To get employees really highly engaged a completely different project methodology is required. The methodology and approach has a process platform at the heart of the engagement. The platform enables process discovery to capture to happen in real-time with instant and simple on-line collaboration. The main design principals are 100% focused on what business users want and that is rich in imagery and rich in detail with instant links to appropriate systems and content. With the focus being on what, and how people want interface with their processes then they engage right up-front and they take ownership.

It amazes me how many companies undertake a process automation project and never take the time and sense to map the entire business process end-to-end, so that a clear view of what activities really need to be automated can be agreed and that becomes the real business requirements. This helps the employees get what they expected as they are involved up-front. How many times have we all heard "all we have done is make a bad process quicker!" - all the time!!

I have recently written a paper called 'Process Transformation: Going Beyond the Ordinary'. Please contact me if you would like a copy.
Comment
Be kind and send the paper to feedback@discoverbpm.com. Thanks!
  1. BPM Mentor
  2. 2 years ago
Nigel, I would very much like to read your paper as well. Please send me a copy at: barry.pat@gmail.com. Thank you.
  1. Pat Barry
  2. 2 years ago
  1. more than a month ago
  2. BPM Discussions
  3. # 7
Patrick Lujan Accepted Answer
Blog Writer
They're called power users, early adopters. Open and receptive, interested in new things, want to, like to learn. Find 'em, engage 'em, get them involved early and often, let them be your evangelists back out into the organization. When the person(s) sitting next to them see them doing things quicker, faster, easier, being more excited and engaged in their job, that garners interest and participation, it spreads from there.

This is neither a BPM or IT problem, is a social, cultural, organizational one. The above formula has worked for me numerous times.

We'll talk "fools with tools" later.

Just my tuppence.
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  1. more than a month ago
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  3. # 8
David Chassels Accepted Answer
Maybe start by not using an IT TLA "BPM"! Then say we want your ideas on how we can achieve a better way to work - forget "IT”. Human instinct for change is the initial resistance and IT has certainly encouraged that; so cynicism will understandably emerge. So plan to show their ideas in their language come to life in a first pass of a process build in hours not weeks and a not a "geek" in sight! Once they realise how this works and that they really can contribute to better ways to work, maybe even handle change themselves and feel empowerment is a reality, then resistance will quickly be history….. as will old “IT”.....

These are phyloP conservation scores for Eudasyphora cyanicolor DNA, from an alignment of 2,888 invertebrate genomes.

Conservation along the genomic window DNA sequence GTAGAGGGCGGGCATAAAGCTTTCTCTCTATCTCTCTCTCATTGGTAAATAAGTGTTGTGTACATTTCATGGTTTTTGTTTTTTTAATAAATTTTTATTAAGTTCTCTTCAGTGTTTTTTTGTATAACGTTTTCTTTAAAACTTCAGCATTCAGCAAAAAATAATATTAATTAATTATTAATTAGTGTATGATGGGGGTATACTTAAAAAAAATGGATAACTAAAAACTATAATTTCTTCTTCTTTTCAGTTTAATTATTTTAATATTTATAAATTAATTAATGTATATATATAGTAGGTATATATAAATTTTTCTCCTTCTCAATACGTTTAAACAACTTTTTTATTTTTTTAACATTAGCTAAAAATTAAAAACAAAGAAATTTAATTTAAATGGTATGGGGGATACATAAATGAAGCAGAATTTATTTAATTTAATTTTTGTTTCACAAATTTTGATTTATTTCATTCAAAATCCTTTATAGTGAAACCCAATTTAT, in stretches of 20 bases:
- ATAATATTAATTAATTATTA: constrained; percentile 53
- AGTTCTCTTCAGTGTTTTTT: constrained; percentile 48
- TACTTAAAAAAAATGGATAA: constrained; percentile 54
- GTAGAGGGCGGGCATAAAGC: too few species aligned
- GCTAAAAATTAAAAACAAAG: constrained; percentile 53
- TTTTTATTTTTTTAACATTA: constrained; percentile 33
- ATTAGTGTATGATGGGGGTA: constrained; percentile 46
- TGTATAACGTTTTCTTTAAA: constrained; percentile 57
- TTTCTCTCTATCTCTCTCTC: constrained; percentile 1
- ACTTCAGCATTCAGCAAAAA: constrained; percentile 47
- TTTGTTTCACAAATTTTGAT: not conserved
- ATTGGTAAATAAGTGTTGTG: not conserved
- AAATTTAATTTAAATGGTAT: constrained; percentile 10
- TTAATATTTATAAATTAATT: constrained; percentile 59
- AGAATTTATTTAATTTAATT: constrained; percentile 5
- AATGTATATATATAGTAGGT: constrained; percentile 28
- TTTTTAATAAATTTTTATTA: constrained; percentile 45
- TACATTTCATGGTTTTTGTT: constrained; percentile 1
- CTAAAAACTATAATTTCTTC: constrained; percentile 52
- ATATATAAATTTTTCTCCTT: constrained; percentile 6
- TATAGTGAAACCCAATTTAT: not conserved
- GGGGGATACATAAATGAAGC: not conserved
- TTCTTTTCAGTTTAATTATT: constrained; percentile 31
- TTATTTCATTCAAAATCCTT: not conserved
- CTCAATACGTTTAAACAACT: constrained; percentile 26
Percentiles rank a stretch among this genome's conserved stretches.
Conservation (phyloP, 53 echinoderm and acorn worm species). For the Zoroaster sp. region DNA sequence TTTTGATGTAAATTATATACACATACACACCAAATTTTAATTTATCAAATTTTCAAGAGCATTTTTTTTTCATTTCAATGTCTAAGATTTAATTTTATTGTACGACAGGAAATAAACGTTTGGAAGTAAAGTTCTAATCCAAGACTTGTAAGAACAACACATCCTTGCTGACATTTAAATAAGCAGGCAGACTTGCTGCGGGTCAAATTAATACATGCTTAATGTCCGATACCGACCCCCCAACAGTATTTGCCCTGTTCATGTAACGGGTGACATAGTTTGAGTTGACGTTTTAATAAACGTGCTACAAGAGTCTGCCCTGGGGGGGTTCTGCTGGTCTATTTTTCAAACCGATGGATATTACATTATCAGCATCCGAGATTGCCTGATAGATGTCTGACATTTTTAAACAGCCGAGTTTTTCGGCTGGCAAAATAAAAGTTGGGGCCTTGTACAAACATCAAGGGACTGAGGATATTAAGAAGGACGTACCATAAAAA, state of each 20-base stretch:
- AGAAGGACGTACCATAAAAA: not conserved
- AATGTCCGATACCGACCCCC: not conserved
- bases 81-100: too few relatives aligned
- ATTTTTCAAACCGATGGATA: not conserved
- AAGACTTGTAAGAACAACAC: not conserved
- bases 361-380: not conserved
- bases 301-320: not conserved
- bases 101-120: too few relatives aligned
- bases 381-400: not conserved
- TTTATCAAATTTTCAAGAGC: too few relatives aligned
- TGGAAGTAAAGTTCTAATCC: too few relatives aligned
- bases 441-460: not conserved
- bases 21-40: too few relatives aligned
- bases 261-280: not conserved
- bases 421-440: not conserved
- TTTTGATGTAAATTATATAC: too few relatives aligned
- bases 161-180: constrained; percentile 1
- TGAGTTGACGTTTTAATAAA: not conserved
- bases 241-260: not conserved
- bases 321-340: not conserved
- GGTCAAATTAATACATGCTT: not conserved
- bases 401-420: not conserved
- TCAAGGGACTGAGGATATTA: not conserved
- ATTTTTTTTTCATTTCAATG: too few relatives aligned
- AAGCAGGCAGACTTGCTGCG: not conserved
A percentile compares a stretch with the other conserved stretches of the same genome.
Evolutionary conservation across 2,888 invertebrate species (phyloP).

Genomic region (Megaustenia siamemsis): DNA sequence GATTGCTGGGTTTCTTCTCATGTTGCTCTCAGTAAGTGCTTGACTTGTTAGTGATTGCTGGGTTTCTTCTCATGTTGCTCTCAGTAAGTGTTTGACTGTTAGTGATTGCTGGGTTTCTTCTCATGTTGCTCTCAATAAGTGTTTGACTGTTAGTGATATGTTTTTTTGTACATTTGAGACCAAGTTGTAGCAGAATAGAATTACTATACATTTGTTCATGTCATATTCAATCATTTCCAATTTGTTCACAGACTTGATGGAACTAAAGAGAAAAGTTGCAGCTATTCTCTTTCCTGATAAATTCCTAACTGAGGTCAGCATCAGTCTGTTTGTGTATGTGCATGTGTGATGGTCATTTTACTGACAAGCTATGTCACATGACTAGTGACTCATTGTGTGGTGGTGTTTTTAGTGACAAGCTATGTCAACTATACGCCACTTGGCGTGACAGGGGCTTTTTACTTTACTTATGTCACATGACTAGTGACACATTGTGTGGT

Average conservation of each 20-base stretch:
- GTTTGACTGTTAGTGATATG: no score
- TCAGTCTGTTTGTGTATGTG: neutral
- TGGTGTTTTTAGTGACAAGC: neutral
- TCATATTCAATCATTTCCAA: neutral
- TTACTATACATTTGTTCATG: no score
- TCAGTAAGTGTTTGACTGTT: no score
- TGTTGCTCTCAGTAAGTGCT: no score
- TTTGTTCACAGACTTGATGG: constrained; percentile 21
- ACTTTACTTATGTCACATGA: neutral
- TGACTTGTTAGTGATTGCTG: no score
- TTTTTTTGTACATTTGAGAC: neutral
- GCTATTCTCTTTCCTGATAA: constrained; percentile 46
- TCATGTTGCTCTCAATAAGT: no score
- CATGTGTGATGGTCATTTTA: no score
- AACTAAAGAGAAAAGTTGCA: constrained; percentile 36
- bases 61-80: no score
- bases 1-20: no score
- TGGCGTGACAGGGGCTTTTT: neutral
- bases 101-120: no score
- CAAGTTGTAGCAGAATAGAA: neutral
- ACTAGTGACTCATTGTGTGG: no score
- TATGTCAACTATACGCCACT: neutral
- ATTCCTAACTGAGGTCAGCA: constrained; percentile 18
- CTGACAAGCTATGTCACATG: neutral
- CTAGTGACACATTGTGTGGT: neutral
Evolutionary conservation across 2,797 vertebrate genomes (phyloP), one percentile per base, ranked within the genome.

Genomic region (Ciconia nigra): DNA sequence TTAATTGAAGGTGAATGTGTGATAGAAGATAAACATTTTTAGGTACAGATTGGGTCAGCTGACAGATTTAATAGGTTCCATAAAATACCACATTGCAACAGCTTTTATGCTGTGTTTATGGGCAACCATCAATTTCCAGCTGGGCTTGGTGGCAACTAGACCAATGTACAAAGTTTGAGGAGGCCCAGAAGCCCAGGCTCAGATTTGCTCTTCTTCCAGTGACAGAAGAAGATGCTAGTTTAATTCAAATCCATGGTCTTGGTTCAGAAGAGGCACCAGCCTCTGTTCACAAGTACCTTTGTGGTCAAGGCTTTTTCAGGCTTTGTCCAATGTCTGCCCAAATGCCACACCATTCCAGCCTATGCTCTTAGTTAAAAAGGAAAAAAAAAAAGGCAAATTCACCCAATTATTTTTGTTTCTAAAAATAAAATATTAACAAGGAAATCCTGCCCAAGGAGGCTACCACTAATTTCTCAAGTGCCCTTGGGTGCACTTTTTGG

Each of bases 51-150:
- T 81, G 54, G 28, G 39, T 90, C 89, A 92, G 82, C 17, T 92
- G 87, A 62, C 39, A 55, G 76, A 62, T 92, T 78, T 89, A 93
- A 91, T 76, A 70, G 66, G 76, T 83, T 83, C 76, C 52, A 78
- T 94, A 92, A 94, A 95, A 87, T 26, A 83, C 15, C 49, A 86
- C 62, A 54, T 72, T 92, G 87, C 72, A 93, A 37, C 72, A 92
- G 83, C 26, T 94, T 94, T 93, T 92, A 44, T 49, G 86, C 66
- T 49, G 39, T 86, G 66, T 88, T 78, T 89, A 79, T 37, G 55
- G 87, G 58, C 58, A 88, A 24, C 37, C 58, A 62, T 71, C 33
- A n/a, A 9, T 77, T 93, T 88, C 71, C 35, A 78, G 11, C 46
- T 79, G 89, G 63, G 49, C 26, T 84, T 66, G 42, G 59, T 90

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  1. more than a month ago
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  3. # 9
Pat Barry Accepted Answer
One of the things that I think creates resistance is the new measurements and goals that come with process improvement. That creates fear even beyond that that George noted.

The bottom line though, is as others have said, that the method of improving processes has to be driven by the users and change management has to be addressed right from the start.
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  1. more than a month ago
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  3. # 10
Many BPM projects start with the promise or the goal of having a great Return of Investment for the organization.

I wonder how many start with the goal of giving the employees better tools to do their job, to do work that matters, and also to improve, somehow, their quality of life.

For example... if your BPM initiative includes the deployment of a new system and a new "improved" process how much do you think about the people you will affect? Changing a process in an organization literally affects the way people will work for years! That changes lives. Real people lives! Do you care about that?

Do you constantly think about that during the project? Do you worry about the immense power in your hands to inflict pain or pleasure to someone else's life? How are you measuring the impact of your solution on the employee?

There are no magic formulas to counter employee resistance. Everyone has a singular reason to resist change. But there's something you can do... and that is honestly being worried about that employee that will be filling, 10 times per day, a new form that you created.
Or that employee that will always have to submit a daily activity report just for the sake of keeping track of what is happening.
Or that employee that was doing quite ok for more than 10 years using paper and now he's using a high-performance system that he doesn't know how to use, and is always crashing because you don't have sufficient people to do maintenance and support.

There are a thousand of different techniques and tactics to assure smooth change in every kind of organizational initiative, and a lot of them have already been said. But for me, before all of that, you really need to be honestly empathic for the employees and users of your solution.

Caring, truly caring, is the best way to counter employee resistance to a BPM Initiative. If you don't care, every single technique you use will sound to the employee as only one thing: and that's bullsh*t!
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  1. more than a month ago
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  3. # 11
John Morris Accepted Answer
Some savvy advice here, covering the bases. So, more for my own sake, and in the context of sales, here are my notes as to why "people" might be the "weakest link" in a BPM project. Well, actually I don't believe that "people" are the weakest link . . .

1. BP GOVERNANCE -- Is business process defined, owned and managed in the framework of normal business? Often not. And any attempt to bridge hidden fissures in the organization with BPM will expose organizational weakness. Which can often come out in analysis and be "blamed on people".